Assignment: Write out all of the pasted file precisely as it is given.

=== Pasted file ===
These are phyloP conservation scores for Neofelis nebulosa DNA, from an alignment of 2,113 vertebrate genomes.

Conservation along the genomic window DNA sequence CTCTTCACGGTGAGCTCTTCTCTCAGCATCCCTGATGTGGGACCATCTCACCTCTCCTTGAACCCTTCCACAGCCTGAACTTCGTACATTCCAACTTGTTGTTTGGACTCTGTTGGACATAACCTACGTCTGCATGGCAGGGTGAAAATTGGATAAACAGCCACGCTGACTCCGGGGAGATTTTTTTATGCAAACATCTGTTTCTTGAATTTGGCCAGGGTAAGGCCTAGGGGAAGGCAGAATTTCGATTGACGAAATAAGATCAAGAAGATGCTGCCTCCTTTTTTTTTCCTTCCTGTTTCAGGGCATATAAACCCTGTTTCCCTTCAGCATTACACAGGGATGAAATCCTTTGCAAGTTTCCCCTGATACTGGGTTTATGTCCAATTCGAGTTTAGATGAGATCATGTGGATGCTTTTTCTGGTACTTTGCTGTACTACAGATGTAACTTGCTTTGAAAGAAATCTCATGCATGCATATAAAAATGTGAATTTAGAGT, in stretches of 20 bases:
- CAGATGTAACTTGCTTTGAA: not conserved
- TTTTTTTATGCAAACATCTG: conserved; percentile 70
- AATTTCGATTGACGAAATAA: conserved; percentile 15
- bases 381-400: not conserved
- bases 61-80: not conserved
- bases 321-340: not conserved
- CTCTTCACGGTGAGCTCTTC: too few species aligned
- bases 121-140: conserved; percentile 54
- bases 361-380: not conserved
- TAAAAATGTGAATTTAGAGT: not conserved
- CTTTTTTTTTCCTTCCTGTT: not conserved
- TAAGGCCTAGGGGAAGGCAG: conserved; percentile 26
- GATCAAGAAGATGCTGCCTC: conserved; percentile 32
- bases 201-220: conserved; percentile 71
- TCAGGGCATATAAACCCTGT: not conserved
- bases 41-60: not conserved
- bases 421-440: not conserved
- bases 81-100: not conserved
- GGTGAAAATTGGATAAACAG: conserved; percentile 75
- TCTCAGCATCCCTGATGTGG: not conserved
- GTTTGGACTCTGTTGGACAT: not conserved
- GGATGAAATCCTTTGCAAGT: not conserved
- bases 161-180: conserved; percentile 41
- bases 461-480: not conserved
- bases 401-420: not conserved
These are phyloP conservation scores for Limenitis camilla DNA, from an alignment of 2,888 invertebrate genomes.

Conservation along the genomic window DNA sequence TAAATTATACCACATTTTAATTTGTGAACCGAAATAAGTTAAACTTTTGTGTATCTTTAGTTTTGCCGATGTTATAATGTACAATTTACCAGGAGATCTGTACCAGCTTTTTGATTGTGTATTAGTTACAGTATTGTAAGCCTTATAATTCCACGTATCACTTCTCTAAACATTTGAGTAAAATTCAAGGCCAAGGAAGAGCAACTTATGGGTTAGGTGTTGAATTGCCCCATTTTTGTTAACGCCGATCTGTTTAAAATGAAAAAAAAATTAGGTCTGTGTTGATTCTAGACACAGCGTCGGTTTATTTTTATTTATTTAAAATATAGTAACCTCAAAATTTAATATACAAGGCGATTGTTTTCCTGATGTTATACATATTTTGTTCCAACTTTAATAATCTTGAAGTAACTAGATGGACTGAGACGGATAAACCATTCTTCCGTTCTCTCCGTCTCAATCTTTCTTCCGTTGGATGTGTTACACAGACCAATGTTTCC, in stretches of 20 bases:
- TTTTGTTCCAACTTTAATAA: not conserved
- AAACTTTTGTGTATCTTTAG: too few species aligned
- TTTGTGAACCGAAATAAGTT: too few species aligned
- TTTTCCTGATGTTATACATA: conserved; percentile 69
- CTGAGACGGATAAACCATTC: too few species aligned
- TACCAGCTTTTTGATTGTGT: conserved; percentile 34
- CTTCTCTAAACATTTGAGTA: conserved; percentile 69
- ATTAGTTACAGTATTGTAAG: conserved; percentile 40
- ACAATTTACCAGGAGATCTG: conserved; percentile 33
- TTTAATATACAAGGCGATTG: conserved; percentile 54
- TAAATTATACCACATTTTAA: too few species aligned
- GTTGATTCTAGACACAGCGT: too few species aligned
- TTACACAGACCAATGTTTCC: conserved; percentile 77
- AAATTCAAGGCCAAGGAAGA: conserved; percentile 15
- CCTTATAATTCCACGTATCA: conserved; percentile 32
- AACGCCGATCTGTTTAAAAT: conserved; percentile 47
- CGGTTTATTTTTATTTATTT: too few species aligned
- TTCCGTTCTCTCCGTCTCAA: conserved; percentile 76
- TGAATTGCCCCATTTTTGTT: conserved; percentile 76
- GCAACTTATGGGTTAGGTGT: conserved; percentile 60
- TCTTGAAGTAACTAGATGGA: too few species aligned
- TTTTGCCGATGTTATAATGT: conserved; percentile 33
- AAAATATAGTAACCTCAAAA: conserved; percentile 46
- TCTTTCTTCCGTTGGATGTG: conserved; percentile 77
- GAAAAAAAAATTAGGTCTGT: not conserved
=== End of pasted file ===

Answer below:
These are phyloP conservation scores for Neofelis nebulosa DNA, from an alignment of 2,113 vertebrate genomes.

Conservation along the genomic window DNA sequence CTCTTCACGGTGAGCTCTTCTCTCAGCATCCCTGATGTGGGACCATCTCACCTCTCCTTGAACCCTTCCACAGCCTGAACTTCGTACATTCCAACTTGTTGTTTGGACTCTGTTGGACATAACCTACGTCTGCATGGCAGGGTGAAAATTGGATAAACAGCCACGCTGACTCCGGGGAGATTTTTTTATGCAAACATCTGTTTCTTGAATTTGGCCAGGGTAAGGCCTAGGGGAAGGCAGAATTTCGATTGACGAAATAAGATCAAGAAGATGCTGCCTCCTTTTTTTTTCCTTCCTGTTTCAGGGCATATAAACCCTGTTTCCCTTCAGCATTACACAGGGATGAAATCCTTTGCAAGTTTCCCCTGATACTGGGTTTATGTCCAATTCGAGTTTAGATGAGATCATGTGGATGCTTTTTCTGGTACTTTGCTGTACTACAGATGTAACTTGCTTTGAAAGAAATCTCATGCATGCATATAAAAATGTGAATTTAGAGT, in stretches of 20 bases:
- CAGATGTAACTTGCTTTGAA: not conserved
- TTTTTTTATGCAAACATCTG: conserved; percentile 70
- AATTTCGATTGACGAAATAA: conserved; percentile 15
- bases 381-400: not conserved
- bases 61-80: not conserved
- bases 321-340: not conserved
- CTCTTCACGGTGAGCTCTTC: too few species aligned
- bases 121-140: conserved; percentile 54
- bases 361-380: not conserved
- TAAAAATGTGAATTTAGAGT: not conserved
- CTTTTTTTTTCCTTCCTGTT: not conserved
- TAAGGCCTAGGGGAAGGCAG: conserved; percentile 26
- GATCAAGAAGATGCTGCCTC: conserved; percentile 32
- bases 201-220: conserved; percentile 71
- TCAGGGCATATAAACCCTGT: not conserved
- bases 41-60: not conserved
- bases 421-440: not conserved
- bases 81-100: not conserved
- GGTGAAAATTGGATAAACAG: conserved; percentile 75
- TCTCAGCATCCCTGATGTGG: not conserved
- GTTTGGACTCTGTTGGACAT: not conserved
- GGATGAAATCCTTTGCAAGT: not conserved
- bases 161-180: conserved; percentile 41
- bases 461-480: not conserved
- bases 401-420: not conserved
These are phyloP conservation scores for Limenitis camilla DNA, from an alignment of 2,888 invertebrate genomes.

Conservation along the genomic window DNA sequence TAAATTATACCACATTTTAATTTGTGAACCGAAATAAGTTAAACTTTTGTGTATCTTTAGTTTTGCCGATGTTATAATGTACAATTTACCAGGAGATCTGTACCAGCTTTTTGATTGTGTATTAGTTACAGTATTGTAAGCCTTATAATTCCACGTATCACTTCTCTAAACATTTGAGTAAAATTCAAGGCCAAGGAAGAGCAACTTATGGGTTAGGTGTTGAATTGCCCCATTTTTGTTAACGCCGATCTGTTTAAAATGAAAAAAAAATTAGGTCTGTGTTGATTCTAGACACAGCGTCGGTTTATTTTTATTTATTTAAAATATAGTAACCTCAAAATTTAATATACAAGGCGATTGTTTTCCTGATGTTATACATATTTTGTTCCAACTTTAATAATCTTGAAGTAACTAGATGGACTGAGACGGATAAACCATTCTTCCGTTCTCTCCGTCTCAATCTTTCTTCCGTTGGATGTGTTACACAGACCAATGTTTCC, in stretches of 20 bases:
- TTTTGTTCCAACTTTAATAA: not conserved
- AAACTTTTGTGTATCTTTAG: too few species aligned
- TTTGTGAACCGAAATAAGTT: too few species aligned
- TTTTCCTGATGTTATACATA: conserved; percentile 69
- CTGAGACGGATAAACCATTC: too few species aligned
- TACCAGCTTTTTGATTGTGT: conserved; percentile 34
- CTTCTCTAAACATTTGAGTA: conserved; percentile 69
- ATTAGTTACAGTATTGTAAG: conserved; percentile 40
- ACAATTTACCAGGAGATCTG: conserved; percentile 33
- TTTAATATACAAGGCGATTG: conserved; percentile 54
- TAAATTATACCACATTTTAA: too few species aligned
- GTTGATTCTAGACACAGCGT: too few species aligned
- TTACACAGACCAATGTTTCC: conserved; percentile 77
- AAATTCAAGGCCAAGGAAGA: conserved; percentile 15
- CCTTATAATTCCACGTATCA: conserved; percentile 32
- AACGCCGATCTGTTTAAAAT: conserved; percentile 47
- CGGTTTATTTTTATTTATTT: too few species aligned
- TTCCGTTCTCTCCGTCTCAA: conserved; percentile 76
- TGAATTGCCCCATTTTTGTT: conserved; percentile 76
- GCAACTTATGGGTTAGGTGT: conserved; percentile 60
- TCTTGAAGTAACTAGATGGA: too few species aligned
- TTTTGCCGATGTTATAATGT: conserved; percentile 33
- AAAATATAGTAACCTCAAAA: conserved; percentile 46
- TCTTTCTTCCGTTGGATGTG: conserved; percentile 77
- GAAAAAAAAATTAGGTCTGT: not conserved